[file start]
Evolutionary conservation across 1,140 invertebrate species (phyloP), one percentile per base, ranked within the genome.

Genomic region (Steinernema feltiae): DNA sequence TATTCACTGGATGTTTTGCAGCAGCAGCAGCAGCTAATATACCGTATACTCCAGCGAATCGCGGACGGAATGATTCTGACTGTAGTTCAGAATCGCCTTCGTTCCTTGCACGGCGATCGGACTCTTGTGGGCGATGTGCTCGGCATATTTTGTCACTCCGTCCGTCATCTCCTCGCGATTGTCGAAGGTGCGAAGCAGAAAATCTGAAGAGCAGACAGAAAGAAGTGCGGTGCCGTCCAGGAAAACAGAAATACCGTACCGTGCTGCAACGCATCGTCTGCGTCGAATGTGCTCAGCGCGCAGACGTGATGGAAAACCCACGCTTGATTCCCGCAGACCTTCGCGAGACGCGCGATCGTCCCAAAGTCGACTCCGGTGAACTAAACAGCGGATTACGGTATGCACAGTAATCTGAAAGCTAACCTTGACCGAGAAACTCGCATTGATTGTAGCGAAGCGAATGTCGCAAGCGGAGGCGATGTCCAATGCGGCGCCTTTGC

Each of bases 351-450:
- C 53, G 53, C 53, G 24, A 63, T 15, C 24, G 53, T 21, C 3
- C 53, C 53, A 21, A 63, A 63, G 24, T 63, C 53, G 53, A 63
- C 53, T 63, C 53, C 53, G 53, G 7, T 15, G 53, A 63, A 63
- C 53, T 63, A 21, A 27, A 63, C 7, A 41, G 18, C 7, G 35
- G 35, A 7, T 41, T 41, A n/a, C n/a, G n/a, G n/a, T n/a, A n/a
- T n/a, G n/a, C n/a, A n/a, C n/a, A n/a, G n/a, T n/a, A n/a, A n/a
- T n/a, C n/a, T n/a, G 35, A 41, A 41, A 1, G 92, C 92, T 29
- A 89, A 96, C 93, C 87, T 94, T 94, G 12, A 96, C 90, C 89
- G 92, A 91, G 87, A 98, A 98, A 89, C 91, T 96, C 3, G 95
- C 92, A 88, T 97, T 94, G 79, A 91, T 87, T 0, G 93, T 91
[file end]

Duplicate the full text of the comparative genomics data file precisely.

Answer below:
Evolutionary conservation across 1,140 invertebrate species (phyloP), one percentile per base, ranked within the genome.

Genomic region (Steinernema feltiae): DNA sequence TATTCACTGGATGTTTTGCAGCAGCAGCAGCAGCTAATATACCGTATACTCCAGCGAATCGCGGACGGAATGATTCTGACTGTAGTTCAGAATCGCCTTCGTTCCTTGCACGGCGATCGGACTCTTGTGGGCGATGTGCTCGGCATATTTTGTCACTCCGTCCGTCATCTCCTCGCGATTGTCGAAGGTGCGAAGCAGAAAATCTGAAGAGCAGACAGAAAGAAGTGCGGTGCCGTCCAGGAAAACAGAAATACCGTACCGTGCTGCAACGCATCGTCTGCGTCGAATGTGCTCAGCGCGCAGACGTGATGGAAAACCCACGCTTGATTCCCGCAGACCTTCGCGAGACGCGCGATCGTCCCAAAGTCGACTCCGGTGAACTAAACAGCGGATTACGGTATGCACAGTAATCTGAAAGCTAACCTTGACCGAGAAACTCGCATTGATTGTAGCGAAGCGAATGTCGCAAGCGGAGGCGATGTCCAATGCGGCGCCTTTGC

Each of bases 351-450:
- C 53, G 53, C 53, G 24, A 63, T 15, C 24, G 53, T 21, C 3
- C 53, C 53, A 21, A 63, A 63, G 24, T 63, C 53, G 53, A 63
- C 53, T 63, C 53, C 53, G 53, G 7, T 15, G 53, A 63, A 63
- C 53, T 63, A 21, A 27, A 63, C 7, A 41, G 18, C 7, G 35
- G 35, A 7, T 41, T 41, A n/a, C n/a, G n/a, G n/a, T n/a, A n/a
- T n/a, G n/a, C n/a, A n/a, C n/a, A n/a, G n/a, T n/a, A n/a, A n/a
- T n/a, C n/a, T n/a, G 35, A 41, A 41, A 1, G 92, C 92, T 29
- A 89, A 96, C 93, C 87, T 94, T 94, G 12, A 96, C 90, C 89
- G 92, A 91, G 87, A 98, A 98, A 89, C 91, T 96, C 3, G 95
- C 92, A 88, T 97, T 94, G 79, A 91, T 87, T 0, G 93, T 91